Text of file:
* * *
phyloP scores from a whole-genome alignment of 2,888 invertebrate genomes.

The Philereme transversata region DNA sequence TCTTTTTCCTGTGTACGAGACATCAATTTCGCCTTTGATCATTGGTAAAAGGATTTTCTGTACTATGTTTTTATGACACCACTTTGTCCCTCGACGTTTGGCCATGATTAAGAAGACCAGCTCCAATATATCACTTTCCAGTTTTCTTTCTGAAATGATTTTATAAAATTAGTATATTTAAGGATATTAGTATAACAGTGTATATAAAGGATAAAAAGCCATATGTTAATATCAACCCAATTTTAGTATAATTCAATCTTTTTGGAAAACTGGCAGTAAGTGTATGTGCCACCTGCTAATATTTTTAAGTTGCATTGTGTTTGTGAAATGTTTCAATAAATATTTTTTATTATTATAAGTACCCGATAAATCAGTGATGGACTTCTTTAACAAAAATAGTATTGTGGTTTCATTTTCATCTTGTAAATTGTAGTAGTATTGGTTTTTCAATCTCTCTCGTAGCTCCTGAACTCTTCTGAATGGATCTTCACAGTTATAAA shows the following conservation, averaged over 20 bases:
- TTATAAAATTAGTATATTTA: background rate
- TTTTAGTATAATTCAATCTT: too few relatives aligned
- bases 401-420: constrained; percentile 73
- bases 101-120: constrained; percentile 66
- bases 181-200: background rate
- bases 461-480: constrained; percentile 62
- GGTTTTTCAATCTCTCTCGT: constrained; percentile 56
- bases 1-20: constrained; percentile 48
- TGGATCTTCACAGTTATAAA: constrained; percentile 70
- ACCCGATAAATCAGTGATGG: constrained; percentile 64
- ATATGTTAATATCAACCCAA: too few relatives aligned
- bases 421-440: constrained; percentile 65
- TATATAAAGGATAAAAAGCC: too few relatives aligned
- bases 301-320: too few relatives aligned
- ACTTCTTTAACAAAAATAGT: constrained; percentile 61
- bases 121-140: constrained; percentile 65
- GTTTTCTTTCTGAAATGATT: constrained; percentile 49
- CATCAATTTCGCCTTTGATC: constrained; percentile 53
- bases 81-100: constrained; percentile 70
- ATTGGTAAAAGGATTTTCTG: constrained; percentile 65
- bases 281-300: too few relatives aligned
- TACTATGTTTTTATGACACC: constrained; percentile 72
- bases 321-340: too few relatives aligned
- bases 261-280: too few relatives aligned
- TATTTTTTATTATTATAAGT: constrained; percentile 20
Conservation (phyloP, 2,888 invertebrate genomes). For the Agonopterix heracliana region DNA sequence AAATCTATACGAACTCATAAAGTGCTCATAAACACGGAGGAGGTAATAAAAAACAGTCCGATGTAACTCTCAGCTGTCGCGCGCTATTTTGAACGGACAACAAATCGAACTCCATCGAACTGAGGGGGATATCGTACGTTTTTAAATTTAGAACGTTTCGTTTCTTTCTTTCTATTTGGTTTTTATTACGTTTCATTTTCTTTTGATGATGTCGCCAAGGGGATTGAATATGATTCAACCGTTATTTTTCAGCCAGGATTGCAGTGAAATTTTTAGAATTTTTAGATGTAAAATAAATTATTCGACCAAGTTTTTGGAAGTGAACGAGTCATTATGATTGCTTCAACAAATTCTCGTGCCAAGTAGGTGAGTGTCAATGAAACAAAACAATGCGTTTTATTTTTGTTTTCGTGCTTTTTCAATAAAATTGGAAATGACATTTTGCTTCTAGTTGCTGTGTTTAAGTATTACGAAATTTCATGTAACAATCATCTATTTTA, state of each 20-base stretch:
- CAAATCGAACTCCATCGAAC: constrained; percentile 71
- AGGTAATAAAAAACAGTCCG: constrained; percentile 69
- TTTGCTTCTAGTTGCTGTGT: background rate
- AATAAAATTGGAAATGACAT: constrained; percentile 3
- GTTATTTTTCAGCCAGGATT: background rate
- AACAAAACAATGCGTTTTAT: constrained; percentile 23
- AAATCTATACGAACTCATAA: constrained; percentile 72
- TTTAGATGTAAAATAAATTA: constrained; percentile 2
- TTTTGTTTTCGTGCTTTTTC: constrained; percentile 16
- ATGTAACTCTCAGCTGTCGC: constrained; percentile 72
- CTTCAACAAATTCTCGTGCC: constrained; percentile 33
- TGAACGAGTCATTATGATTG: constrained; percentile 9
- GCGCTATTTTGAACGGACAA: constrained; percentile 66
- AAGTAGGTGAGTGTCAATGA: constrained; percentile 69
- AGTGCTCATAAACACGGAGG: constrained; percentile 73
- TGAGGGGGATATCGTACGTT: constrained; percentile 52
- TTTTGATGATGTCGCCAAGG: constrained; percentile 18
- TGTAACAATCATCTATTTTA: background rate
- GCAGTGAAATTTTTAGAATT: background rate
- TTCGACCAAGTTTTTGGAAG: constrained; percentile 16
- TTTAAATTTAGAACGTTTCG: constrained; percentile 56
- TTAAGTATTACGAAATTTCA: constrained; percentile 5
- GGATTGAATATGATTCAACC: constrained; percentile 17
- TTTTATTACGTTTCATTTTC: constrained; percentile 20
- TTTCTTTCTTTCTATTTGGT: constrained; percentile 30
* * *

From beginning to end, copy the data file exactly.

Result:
phyloP scores from a whole-genome alignment of 2,888 invertebrate genomes.

The Philereme transversata region DNA sequence TCTTTTTCCTGTGTACGAGACATCAATTTCGCCTTTGATCATTGGTAAAAGGATTTTCTGTACTATGTTTTTATGACACCACTTTGTCCCTCGACGTTTGGCCATGATTAAGAAGACCAGCTCCAATATATCACTTTCCAGTTTTCTTTCTGAAATGATTTTATAAAATTAGTATATTTAAGGATATTAGTATAACAGTGTATATAAAGGATAAAAAGCCATATGTTAATATCAACCCAATTTTAGTATAATTCAATCTTTTTGGAAAACTGGCAGTAAGTGTATGTGCCACCTGCTAATATTTTTAAGTTGCATTGTGTTTGTGAAATGTTTCAATAAATATTTTTTATTATTATAAGTACCCGATAAATCAGTGATGGACTTCTTTAACAAAAATAGTATTGTGGTTTCATTTTCATCTTGTAAATTGTAGTAGTATTGGTTTTTCAATCTCTCTCGTAGCTCCTGAACTCTTCTGAATGGATCTTCACAGTTATAAA shows the following conservation, averaged over 20 bases:
- TTATAAAATTAGTATATTTA: background rate
- TTTTAGTATAATTCAATCTT: too few relatives aligned
- bases 401-420: constrained; percentile 73
- bases 101-120: constrained; percentile 66
- bases 181-200: background rate
- bases 461-480: constrained; percentile 62
- GGTTTTTCAATCTCTCTCGT: constrained; percentile 56
- bases 1-20: constrained; percentile 48
- TGGATCTTCACAGTTATAAA: constrained; percentile 70
- ACCCGATAAATCAGTGATGG: constrained; percentile 64
- ATATGTTAATATCAACCCAA: too few relatives aligned
- bases 421-440: constrained; percentile 65
- TATATAAAGGATAAAAAGCC: too few relatives aligned
- bases 301-320: too few relatives aligned
- ACTTCTTTAACAAAAATAGT: constrained; percentile 61
- bases 121-140: constrained; percentile 65
- GTTTTCTTTCTGAAATGATT: constrained; percentile 49
- CATCAATTTCGCCTTTGATC: constrained; percentile 53
- bases 81-100: constrained; percentile 70
- ATTGGTAAAAGGATTTTCTG: constrained; percentile 65
- bases 281-300: too few relatives aligned
- TACTATGTTTTTATGACACC: constrained; percentile 72
- bases 321-340: too few relatives aligned
- bases 261-280: too few relatives aligned
- TATTTTTTATTATTATAAGT: constrained; percentile 20
Conservation (phyloP, 2,888 invertebrate genomes). For the Agonopterix heracliana region DNA sequence AAATCTATACGAACTCATAAAGTGCTCATAAACACGGAGGAGGTAATAAAAAACAGTCCGATGTAACTCTCAGCTGTCGCGCGCTATTTTGAACGGACAACAAATCGAACTCCATCGAACTGAGGGGGATATCGTACGTTTTTAAATTTAGAACGTTTCGTTTCTTTCTTTCTATTTGGTTTTTATTACGTTTCATTTTCTTTTGATGATGTCGCCAAGGGGATTGAATATGATTCAACCGTTATTTTTCAGCCAGGATTGCAGTGAAATTTTTAGAATTTTTAGATGTAAAATAAATTATTCGACCAAGTTTTTGGAAGTGAACGAGTCATTATGATTGCTTCAACAAATTCTCGTGCCAAGTAGGTGAGTGTCAATGAAACAAAACAATGCGTTTTATTTTTGTTTTCGTGCTTTTTCAATAAAATTGGAAATGACATTTTGCTTCTAGTTGCTGTGTTTAAGTATTACGAAATTTCATGTAACAATCATCTATTTTA, state of each 20-base stretch:
- CAAATCGAACTCCATCGAAC: constrained; percentile 71
- AGGTAATAAAAAACAGTCCG: constrained; percentile 69
- TTTGCTTCTAGTTGCTGTGT: background rate
- AATAAAATTGGAAATGACAT: constrained; percentile 3
- GTTATTTTTCAGCCAGGATT: background rate
- AACAAAACAATGCGTTTTAT: constrained; percentile 23
- AAATCTATACGAACTCATAA: constrained; percentile 72
- TTTAGATGTAAAATAAATTA: constrained; percentile 2
- TTTTGTTTTCGTGCTTTTTC: constrained; percentile 16
- ATGTAACTCTCAGCTGTCGC: constrained; percentile 72
- CTTCAACAAATTCTCGTGCC: constrained; percentile 33
- TGAACGAGTCATTATGATTG: constrained; percentile 9
- GCGCTATTTTGAACGGACAA: constrained; percentile 66
- AAGTAGGTGAGTGTCAATGA: constrained; percentile 69
- AGTGCTCATAAACACGGAGG: constrained; percentile 73
- TGAGGGGGATATCGTACGTT: constrained; percentile 52
- TTTTGATGATGTCGCCAAGG: constrained; percentile 18
- TGTAACAATCATCTATTTTA: background rate
- GCAGTGAAATTTTTAGAATT: background rate
- TTCGACCAAGTTTTTGGAAG: constrained; percentile 16
- TTTAAATTTAGAACGTTTCG: constrained; percentile 56
- TTAAGTATTACGAAATTTCA: constrained; percentile 5
- GGATTGAATATGATTCAACC: constrained; percentile 17
- TTTTATTACGTTTCATTTTC: constrained; percentile 20
- TTTCTTTCTTTCTATTTGGT: constrained; percentile 30